But this was definitely Gary Barlow’s night. What was unique about the show was the mixture of so many musical genres. Barlow and his band switched between stripped back acoustic sessions, intimate power ballads and a fantastic big brass swing set, something which was really unexpected.

After Requiem, the next highlight was just around the corner. Pray was not only a highlight because it was the first Take That song to go to number one in the charts, no, but especially because Barlow still does the old dance routine. Now we all know that he is not the best dancer, but it is clear that he has been practicing, and this little bit of dad dancing went down well with this audience.

One female fan was then picked out of the audience as he serenaded her from his piano. Performing A Million Love Songs to her as she gazed into his eyes, took a few selfies and bowed down to Max, the brilliant guy on the sax. He was joined on stage by the lovely Eliza Doolittle for Shine, before briefly going off-piste with Lie To Me from his second album. This number felt like a glimpse from another timeline, one where slinkiness displace his current song writing mode of stridency and swell.

Next came the absolutely delightful acoustic session. Bringing all of his band to the front of the stage, he covered the Bee Gee’s How Deep Is Your Love, followed by Part Of Shame and finishing with So Help Me Girl.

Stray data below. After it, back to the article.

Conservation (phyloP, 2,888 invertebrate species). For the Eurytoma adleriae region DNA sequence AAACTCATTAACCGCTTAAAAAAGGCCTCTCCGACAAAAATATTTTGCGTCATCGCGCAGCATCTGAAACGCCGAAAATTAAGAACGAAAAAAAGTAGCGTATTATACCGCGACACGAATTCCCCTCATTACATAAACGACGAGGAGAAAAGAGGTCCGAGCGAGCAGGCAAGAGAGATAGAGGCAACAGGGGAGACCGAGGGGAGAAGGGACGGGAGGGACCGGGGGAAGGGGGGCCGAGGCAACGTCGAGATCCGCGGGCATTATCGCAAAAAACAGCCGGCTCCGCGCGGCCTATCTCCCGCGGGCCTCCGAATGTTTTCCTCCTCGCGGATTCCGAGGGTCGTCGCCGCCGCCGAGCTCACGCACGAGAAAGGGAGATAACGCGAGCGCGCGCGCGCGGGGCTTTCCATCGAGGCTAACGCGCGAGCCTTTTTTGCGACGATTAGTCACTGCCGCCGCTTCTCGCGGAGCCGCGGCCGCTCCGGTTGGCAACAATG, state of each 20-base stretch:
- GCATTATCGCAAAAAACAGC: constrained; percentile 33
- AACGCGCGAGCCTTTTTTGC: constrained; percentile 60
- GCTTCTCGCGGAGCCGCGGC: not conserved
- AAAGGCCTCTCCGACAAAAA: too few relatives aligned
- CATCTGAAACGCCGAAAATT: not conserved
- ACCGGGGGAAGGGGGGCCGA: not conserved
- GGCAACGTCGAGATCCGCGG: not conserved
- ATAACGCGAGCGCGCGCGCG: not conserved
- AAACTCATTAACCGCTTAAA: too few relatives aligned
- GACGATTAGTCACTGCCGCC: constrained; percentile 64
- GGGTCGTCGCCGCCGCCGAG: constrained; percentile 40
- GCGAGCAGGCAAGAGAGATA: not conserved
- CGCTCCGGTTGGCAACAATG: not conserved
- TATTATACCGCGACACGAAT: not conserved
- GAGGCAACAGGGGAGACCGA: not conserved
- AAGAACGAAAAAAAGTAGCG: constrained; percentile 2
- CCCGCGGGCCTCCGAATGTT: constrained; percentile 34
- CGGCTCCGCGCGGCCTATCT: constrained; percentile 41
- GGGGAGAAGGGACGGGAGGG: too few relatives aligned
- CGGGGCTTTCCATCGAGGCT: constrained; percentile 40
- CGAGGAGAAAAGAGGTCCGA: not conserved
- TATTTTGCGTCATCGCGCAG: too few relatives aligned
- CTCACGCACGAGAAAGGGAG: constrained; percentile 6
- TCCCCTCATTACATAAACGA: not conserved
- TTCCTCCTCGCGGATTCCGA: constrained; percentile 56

Moving swiftly into his swing session, it was Take That’s Sure and Everything Changes that were given the swing treatment. Covering Barry Manilow’s Could It Be Magic, Barlow came across as dapper, self-depreciating and approachably handsome; a more jubilee compatible Buble. It was really fun to watch and great to listen too.

Time flowed by and there were the first signs that this show was coming to an end with for me the best part of the show. Making his way to the ‘B’ stage which was located towards the rear of the Arena and on which there was just a piano, he had to make his way through a bunch of crazy women wanting to hold him and kiss him. It’s clear that it is a hard life being Gary Barlow! Once at the stage he gave us a medley of the most beautiful ballads. There were the Take That hits; Nobody Else, Said It All, The Garden and the sublime, Love Don’t Live Here Anymore. The Arena was almost silent for Barlow’s own penned Dying Inside and Forever Love.